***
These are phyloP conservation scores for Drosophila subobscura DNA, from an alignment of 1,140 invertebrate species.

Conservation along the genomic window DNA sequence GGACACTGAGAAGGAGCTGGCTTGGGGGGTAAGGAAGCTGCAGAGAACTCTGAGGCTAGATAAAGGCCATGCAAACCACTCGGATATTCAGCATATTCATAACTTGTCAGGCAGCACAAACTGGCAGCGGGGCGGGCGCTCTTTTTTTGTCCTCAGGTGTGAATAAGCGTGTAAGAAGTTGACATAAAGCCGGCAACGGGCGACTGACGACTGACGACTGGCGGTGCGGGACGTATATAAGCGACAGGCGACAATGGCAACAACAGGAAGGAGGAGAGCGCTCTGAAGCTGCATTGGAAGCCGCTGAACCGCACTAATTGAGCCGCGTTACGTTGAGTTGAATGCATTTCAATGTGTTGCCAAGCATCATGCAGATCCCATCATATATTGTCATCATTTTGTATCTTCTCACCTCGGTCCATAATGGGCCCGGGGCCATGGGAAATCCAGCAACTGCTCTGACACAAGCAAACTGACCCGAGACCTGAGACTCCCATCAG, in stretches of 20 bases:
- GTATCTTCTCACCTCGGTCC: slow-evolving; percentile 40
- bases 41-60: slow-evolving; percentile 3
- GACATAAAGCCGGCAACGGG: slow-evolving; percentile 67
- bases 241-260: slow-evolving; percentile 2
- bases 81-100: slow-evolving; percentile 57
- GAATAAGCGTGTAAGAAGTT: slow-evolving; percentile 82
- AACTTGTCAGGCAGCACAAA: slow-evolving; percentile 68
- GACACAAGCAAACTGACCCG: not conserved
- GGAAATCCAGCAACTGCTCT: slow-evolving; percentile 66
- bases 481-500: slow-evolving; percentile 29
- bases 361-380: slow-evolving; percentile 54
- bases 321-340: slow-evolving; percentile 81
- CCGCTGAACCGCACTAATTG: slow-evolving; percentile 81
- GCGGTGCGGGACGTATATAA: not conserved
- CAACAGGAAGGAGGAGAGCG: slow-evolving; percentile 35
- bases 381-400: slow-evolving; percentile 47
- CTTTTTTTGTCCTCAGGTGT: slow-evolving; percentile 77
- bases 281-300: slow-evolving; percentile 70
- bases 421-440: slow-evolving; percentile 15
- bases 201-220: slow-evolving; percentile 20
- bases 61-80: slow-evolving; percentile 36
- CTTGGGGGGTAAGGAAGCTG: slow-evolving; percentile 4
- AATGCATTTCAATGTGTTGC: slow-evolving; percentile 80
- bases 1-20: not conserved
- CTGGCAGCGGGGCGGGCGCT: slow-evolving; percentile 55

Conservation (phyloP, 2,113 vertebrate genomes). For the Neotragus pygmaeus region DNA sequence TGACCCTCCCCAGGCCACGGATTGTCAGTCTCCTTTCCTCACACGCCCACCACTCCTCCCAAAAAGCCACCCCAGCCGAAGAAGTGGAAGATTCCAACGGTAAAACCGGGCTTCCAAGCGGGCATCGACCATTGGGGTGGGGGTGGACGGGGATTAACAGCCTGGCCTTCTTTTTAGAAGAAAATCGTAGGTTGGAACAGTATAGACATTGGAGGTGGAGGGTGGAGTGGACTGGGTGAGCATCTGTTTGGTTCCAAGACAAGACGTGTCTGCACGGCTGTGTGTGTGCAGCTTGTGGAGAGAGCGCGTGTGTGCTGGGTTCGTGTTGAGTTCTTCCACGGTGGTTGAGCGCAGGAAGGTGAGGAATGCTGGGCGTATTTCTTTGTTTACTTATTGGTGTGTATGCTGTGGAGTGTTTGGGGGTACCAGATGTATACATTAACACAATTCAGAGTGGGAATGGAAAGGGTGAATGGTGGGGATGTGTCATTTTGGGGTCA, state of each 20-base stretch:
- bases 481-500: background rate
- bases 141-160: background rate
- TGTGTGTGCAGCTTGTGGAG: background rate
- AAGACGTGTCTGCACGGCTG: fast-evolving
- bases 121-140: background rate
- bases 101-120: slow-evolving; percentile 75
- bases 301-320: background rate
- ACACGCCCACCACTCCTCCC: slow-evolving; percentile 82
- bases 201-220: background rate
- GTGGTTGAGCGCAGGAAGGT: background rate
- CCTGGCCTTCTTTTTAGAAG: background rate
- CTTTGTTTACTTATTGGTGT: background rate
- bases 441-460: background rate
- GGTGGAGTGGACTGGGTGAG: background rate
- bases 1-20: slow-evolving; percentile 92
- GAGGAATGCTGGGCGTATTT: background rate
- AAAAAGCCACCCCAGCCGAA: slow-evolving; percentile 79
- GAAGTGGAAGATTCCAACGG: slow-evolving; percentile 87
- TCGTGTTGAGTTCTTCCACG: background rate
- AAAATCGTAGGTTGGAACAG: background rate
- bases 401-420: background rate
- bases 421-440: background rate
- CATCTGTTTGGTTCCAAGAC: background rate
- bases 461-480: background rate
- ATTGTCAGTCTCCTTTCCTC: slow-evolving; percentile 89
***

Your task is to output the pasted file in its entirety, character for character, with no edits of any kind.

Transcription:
These are phyloP conservation scores for Drosophila subobscura DNA, from an alignment of 1,140 invertebrate species.

Conservation along the genomic window DNA sequence GGACACTGAGAAGGAGCTGGCTTGGGGGGTAAGGAAGCTGCAGAGAACTCTGAGGCTAGATAAAGGCCATGCAAACCACTCGGATATTCAGCATATTCATAACTTGTCAGGCAGCACAAACTGGCAGCGGGGCGGGCGCTCTTTTTTTGTCCTCAGGTGTGAATAAGCGTGTAAGAAGTTGACATAAAGCCGGCAACGGGCGACTGACGACTGACGACTGGCGGTGCGGGACGTATATAAGCGACAGGCGACAATGGCAACAACAGGAAGGAGGAGAGCGCTCTGAAGCTGCATTGGAAGCCGCTGAACCGCACTAATTGAGCCGCGTTACGTTGAGTTGAATGCATTTCAATGTGTTGCCAAGCATCATGCAGATCCCATCATATATTGTCATCATTTTGTATCTTCTCACCTCGGTCCATAATGGGCCCGGGGCCATGGGAAATCCAGCAACTGCTCTGACACAAGCAAACTGACCCGAGACCTGAGACTCCCATCAG, in stretches of 20 bases:
- GTATCTTCTCACCTCGGTCC: slow-evolving; percentile 40
- bases 41-60: slow-evolving; percentile 3
- GACATAAAGCCGGCAACGGG: slow-evolving; percentile 67
- bases 241-260: slow-evolving; percentile 2
- bases 81-100: slow-evolving; percentile 57
- GAATAAGCGTGTAAGAAGTT: slow-evolving; percentile 82
- AACTTGTCAGGCAGCACAAA: slow-evolving; percentile 68
- GACACAAGCAAACTGACCCG: not conserved
- GGAAATCCAGCAACTGCTCT: slow-evolving; percentile 66
- bases 481-500: slow-evolving; percentile 29
- bases 361-380: slow-evolving; percentile 54
- bases 321-340: slow-evolving; percentile 81
- CCGCTGAACCGCACTAATTG: slow-evolving; percentile 81
- GCGGTGCGGGACGTATATAA: not conserved
- CAACAGGAAGGAGGAGAGCG: slow-evolving; percentile 35
- bases 381-400: slow-evolving; percentile 47
- CTTTTTTTGTCCTCAGGTGT: slow-evolving; percentile 77
- bases 281-300: slow-evolving; percentile 70
- bases 421-440: slow-evolving; percentile 15
- bases 201-220: slow-evolving; percentile 20
- bases 61-80: slow-evolving; percentile 36
- CTTGGGGGGTAAGGAAGCTG: slow-evolving; percentile 4
- AATGCATTTCAATGTGTTGC: slow-evolving; percentile 80
- bases 1-20: not conserved
- CTGGCAGCGGGGCGGGCGCT: slow-evolving; percentile 55

Conservation (phyloP, 2,113 vertebrate genomes). For the Neotragus pygmaeus region DNA sequence TGACCCTCCCCAGGCCACGGATTGTCAGTCTCCTTTCCTCACACGCCCACCACTCCTCCCAAAAAGCCACCCCAGCCGAAGAAGTGGAAGATTCCAACGGTAAAACCGGGCTTCCAAGCGGGCATCGACCATTGGGGTGGGGGTGGACGGGGATTAACAGCCTGGCCTTCTTTTTAGAAGAAAATCGTAGGTTGGAACAGTATAGACATTGGAGGTGGAGGGTGGAGTGGACTGGGTGAGCATCTGTTTGGTTCCAAGACAAGACGTGTCTGCACGGCTGTGTGTGTGCAGCTTGTGGAGAGAGCGCGTGTGTGCTGGGTTCGTGTTGAGTTCTTCCACGGTGGTTGAGCGCAGGAAGGTGAGGAATGCTGGGCGTATTTCTTTGTTTACTTATTGGTGTGTATGCTGTGGAGTGTTTGGGGGTACCAGATGTATACATTAACACAATTCAGAGTGGGAATGGAAAGGGTGAATGGTGGGGATGTGTCATTTTGGGGTCA, state of each 20-base stretch:
- bases 481-500: background rate
- bases 141-160: background rate
- TGTGTGTGCAGCTTGTGGAG: background rate
- AAGACGTGTCTGCACGGCTG: fast-evolving
- bases 121-140: background rate
- bases 101-120: slow-evolving; percentile 75
- bases 301-320: background rate
- ACACGCCCACCACTCCTCCC: slow-evolving; percentile 82
- bases 201-220: background rate
- GTGGTTGAGCGCAGGAAGGT: background rate
- CCTGGCCTTCTTTTTAGAAG: background rate
- CTTTGTTTACTTATTGGTGT: background rate
- bases 441-460: background rate
- GGTGGAGTGGACTGGGTGAG: background rate
- bases 1-20: slow-evolving; percentile 92
- GAGGAATGCTGGGCGTATTT: background rate
- AAAAAGCCACCCCAGCCGAA: slow-evolving; percentile 79
- GAAGTGGAAGATTCCAACGG: slow-evolving; percentile 87
- TCGTGTTGAGTTCTTCCACG: background rate
- AAAATCGTAGGTTGGAACAG: background rate
- bases 401-420: background rate
- bases 421-440: background rate
- CATCTGTTTGGTTCCAAGAC: background rate
- bases 461-480: background rate
- ATTGTCAGTCTCCTTTCCTC: slow-evolving; percentile 89